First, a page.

Neighbors' fight for sewer line goes to council
Wednesday, May 22, 2002
By Bob Miller ~ Southeast Missourian
Good fences may make good neighbors, but bad septic systems can stir up a stink.
Four neighbors who live next door to each other along the 2300 block of Perryville Road in Cape Girardeau are in disagreement on whom should be responsible for the costs of a sewer line that would run through their back yards.
Neighbors Ruth Ellen Holdman and Bob McDowell want city sewer service desperately as their septic tanks are seeping. But Norval Friese and Robert Pastrick have had no problems with their own septic tanks and don't think they should help foot the bill for someone else's need.
Now, after struggling with odor and seepage for about 19 months and not being able to come to an agreement to split the costs for a private contractor, the issue is in the city's hands.
The city council Monday gave first-round approval to Holdman and McDowell's desire to create a sewer district in the area.
Holdman, who has two septic pumps in her back yard, has had septic problems since the fall of 2000. She can smell the seeping sewage from her deck and swimming pool. Her aunt, Sylvia Johnson, has not been able to use the bathroom in her downstairs apartment because of the septic trouble. She goes upstairs to use Holdman's.
At the McDowell residence, Bob and Sharon have their septic tank pumped frequently -- as much as once a month -- at a cost of $90 each time.
"It's been a terrible mess, a terrible inconvenience the last three years," Sharon McDowell said.
Meanwhile, the sewage that seeps from the Holdman's property runs off into Friese's back yard. A good portion of Friese's yard cannot be maintained because the flow keeps the soil constantly saturated. Friese has been frustrated with the situation for some time, making numerous complaints to the city and county health department.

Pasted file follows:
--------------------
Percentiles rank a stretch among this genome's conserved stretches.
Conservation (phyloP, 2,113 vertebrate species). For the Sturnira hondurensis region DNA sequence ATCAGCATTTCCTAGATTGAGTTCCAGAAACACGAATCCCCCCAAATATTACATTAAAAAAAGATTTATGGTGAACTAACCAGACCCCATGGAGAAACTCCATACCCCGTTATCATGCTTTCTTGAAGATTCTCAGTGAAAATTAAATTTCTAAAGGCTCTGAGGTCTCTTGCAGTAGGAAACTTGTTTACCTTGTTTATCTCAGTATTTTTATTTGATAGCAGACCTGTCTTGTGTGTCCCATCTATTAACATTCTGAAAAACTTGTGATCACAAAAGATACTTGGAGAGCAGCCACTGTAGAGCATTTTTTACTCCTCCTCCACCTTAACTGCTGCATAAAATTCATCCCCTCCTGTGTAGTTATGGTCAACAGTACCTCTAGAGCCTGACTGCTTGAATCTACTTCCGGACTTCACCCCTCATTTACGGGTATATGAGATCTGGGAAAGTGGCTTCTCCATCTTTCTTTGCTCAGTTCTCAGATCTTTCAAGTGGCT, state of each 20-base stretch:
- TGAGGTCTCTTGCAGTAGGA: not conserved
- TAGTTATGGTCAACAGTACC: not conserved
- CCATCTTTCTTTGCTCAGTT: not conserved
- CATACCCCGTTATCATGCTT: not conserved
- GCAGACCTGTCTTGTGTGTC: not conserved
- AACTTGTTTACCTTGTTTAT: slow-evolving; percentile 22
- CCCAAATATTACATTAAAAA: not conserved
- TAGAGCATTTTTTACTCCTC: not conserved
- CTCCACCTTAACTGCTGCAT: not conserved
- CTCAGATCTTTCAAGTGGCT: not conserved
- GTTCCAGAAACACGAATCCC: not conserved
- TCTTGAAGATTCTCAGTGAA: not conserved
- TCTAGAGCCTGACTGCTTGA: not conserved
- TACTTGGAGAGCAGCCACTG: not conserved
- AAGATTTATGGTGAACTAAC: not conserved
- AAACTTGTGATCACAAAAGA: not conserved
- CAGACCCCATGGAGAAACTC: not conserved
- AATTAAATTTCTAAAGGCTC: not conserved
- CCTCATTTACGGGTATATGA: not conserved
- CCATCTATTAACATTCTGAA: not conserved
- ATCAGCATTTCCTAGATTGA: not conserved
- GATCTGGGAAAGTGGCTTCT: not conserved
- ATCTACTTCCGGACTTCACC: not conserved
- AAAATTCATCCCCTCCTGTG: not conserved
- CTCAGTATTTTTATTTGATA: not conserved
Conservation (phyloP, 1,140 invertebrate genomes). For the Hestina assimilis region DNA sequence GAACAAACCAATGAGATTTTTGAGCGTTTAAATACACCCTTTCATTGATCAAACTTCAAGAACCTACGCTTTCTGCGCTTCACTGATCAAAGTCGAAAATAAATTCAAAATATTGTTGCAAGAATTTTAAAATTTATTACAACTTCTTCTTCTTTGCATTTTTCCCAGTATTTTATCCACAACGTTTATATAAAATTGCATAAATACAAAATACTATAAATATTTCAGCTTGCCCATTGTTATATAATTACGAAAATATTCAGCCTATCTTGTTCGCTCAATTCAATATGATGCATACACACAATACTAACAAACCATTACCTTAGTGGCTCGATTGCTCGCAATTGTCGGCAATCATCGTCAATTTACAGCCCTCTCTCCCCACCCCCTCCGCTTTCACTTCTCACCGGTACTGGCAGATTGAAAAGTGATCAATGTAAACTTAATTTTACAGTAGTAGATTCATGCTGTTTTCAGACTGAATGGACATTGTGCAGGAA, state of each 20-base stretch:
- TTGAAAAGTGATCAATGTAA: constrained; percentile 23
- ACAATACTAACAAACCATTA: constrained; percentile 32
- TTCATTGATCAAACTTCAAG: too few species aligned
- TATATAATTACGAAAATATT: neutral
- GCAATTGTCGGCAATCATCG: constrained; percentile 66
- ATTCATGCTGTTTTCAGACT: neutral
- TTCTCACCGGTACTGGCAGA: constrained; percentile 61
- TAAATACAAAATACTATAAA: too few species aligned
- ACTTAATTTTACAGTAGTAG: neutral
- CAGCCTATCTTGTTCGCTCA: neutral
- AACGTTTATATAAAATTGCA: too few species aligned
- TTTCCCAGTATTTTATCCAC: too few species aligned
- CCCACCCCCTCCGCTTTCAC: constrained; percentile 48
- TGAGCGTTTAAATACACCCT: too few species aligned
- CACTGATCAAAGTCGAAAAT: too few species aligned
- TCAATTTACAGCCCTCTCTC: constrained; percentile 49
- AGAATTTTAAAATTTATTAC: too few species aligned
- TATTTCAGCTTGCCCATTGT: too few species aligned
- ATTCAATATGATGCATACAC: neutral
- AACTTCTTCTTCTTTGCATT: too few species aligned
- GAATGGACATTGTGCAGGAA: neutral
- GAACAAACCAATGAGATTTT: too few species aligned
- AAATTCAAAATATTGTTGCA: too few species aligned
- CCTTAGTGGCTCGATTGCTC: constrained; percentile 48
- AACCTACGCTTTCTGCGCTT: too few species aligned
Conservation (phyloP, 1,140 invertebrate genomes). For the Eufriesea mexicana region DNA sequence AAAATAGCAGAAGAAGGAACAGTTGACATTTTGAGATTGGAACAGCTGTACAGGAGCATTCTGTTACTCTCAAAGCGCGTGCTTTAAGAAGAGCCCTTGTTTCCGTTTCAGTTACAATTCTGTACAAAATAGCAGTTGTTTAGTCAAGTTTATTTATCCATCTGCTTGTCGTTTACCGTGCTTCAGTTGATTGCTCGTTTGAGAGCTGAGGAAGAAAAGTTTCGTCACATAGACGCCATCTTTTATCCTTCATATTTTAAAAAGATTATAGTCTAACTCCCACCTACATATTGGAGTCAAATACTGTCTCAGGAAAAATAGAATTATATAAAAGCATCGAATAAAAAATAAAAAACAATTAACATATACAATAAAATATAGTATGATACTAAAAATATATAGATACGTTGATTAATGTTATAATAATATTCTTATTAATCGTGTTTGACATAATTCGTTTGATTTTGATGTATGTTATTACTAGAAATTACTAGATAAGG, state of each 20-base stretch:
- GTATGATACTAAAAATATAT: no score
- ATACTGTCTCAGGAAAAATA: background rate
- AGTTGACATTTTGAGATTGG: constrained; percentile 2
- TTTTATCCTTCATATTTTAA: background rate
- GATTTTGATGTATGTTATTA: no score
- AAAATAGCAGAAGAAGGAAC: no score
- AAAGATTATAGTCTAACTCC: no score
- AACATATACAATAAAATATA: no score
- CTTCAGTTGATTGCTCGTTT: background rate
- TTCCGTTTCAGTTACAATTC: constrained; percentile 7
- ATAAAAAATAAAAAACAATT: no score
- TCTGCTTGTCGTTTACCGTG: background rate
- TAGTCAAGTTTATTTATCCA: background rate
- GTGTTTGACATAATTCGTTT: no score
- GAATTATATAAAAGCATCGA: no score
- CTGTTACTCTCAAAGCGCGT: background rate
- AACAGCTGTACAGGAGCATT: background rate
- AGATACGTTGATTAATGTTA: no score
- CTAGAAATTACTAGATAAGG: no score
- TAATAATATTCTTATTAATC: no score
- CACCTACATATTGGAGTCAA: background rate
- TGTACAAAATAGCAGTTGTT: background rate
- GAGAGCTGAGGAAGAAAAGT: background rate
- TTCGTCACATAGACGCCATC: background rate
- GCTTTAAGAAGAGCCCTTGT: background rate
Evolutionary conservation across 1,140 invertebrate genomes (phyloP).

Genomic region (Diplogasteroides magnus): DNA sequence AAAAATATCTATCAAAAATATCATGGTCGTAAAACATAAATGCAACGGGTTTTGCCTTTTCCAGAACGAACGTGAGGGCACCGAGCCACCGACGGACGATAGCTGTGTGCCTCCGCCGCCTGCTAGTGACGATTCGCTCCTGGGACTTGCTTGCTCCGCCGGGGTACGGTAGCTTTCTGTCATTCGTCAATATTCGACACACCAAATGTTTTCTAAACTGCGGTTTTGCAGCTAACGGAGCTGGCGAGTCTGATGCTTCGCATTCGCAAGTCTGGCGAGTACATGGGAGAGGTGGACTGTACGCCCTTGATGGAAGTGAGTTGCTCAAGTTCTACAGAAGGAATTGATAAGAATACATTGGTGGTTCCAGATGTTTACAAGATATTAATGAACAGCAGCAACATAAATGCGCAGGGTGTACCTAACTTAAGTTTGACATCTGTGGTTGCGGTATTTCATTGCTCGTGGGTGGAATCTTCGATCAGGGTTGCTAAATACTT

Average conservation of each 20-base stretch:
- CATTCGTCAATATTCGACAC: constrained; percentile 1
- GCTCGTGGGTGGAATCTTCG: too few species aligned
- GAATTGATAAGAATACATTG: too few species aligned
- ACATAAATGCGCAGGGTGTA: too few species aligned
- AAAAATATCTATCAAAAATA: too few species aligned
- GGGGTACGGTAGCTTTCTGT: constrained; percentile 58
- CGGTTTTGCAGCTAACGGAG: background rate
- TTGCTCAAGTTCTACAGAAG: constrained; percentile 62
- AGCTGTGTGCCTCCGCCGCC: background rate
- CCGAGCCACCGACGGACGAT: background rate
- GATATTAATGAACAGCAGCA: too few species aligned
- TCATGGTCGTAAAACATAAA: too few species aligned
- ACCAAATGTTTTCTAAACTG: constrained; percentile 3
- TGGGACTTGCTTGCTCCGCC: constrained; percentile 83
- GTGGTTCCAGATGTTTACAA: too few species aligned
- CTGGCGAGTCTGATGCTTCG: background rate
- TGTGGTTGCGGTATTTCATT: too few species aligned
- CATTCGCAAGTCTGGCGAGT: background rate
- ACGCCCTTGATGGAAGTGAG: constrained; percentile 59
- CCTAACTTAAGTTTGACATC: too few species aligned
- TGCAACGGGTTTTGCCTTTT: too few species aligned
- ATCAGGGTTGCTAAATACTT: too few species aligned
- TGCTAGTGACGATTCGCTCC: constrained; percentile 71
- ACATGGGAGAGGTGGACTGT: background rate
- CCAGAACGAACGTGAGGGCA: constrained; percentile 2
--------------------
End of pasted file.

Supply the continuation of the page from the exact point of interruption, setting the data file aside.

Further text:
The health department directed Holdman to take immediate steps to solve the problem.
Holdman and McDowell were both told that their lots are too small to handle septic systems and that the ground couldn't handle the volume. They contacted the city, Holdman said, and the city told them to form their own district, have plans drawn up and hire a contractor to do the work.
"They basically told us we had to do this ourselves," Holdman said.
So Holdman and McDowell hired an engineer to draw up plans. But when it came time to get Friese and Pastrick to climb aboard, Holdman and McDowell hit a roadblock.
Friese has said he'll donate easement for the project, but he does not want to share the cost or be included in the sewer district. Pastrick, whose property has not suffered from his own or others' septic systems, refused to donate the easement.
Friese is frustrated that he may have to pay assessment on the project, a cost that will no doubt be higher than if the four homeowners split the cost for a private contractor.
"I can't understand how they can do that if we're not having trouble," Friese said. "I thought this was a free country. I heard it's going to cost $15,000. I can't afford that."
Friese is also upset about the fact that the city's policy that a district can only be formed with a majority vote. However, city engineer Mark Lester said the council can overrule that policy if there are health issues at stake.
Holdman said that the sewer will ultimately benefit everybody involved.
"I didn't have any problems with my septic tank one day and the next day it's in my basement," she said. "Who is to say theirs won't fail that quickly? I think it's just a matter of time before everybody has problems out there. It's the same ground in their back yard. Plus, city sewer is just a more favorable route to go and I don't know why anyone wouldn't want to be on city sewer. It won't do anything but improve your property value."
Lester said that if all goes well, the sewer will be functional in the fall.
335-6611, extension 127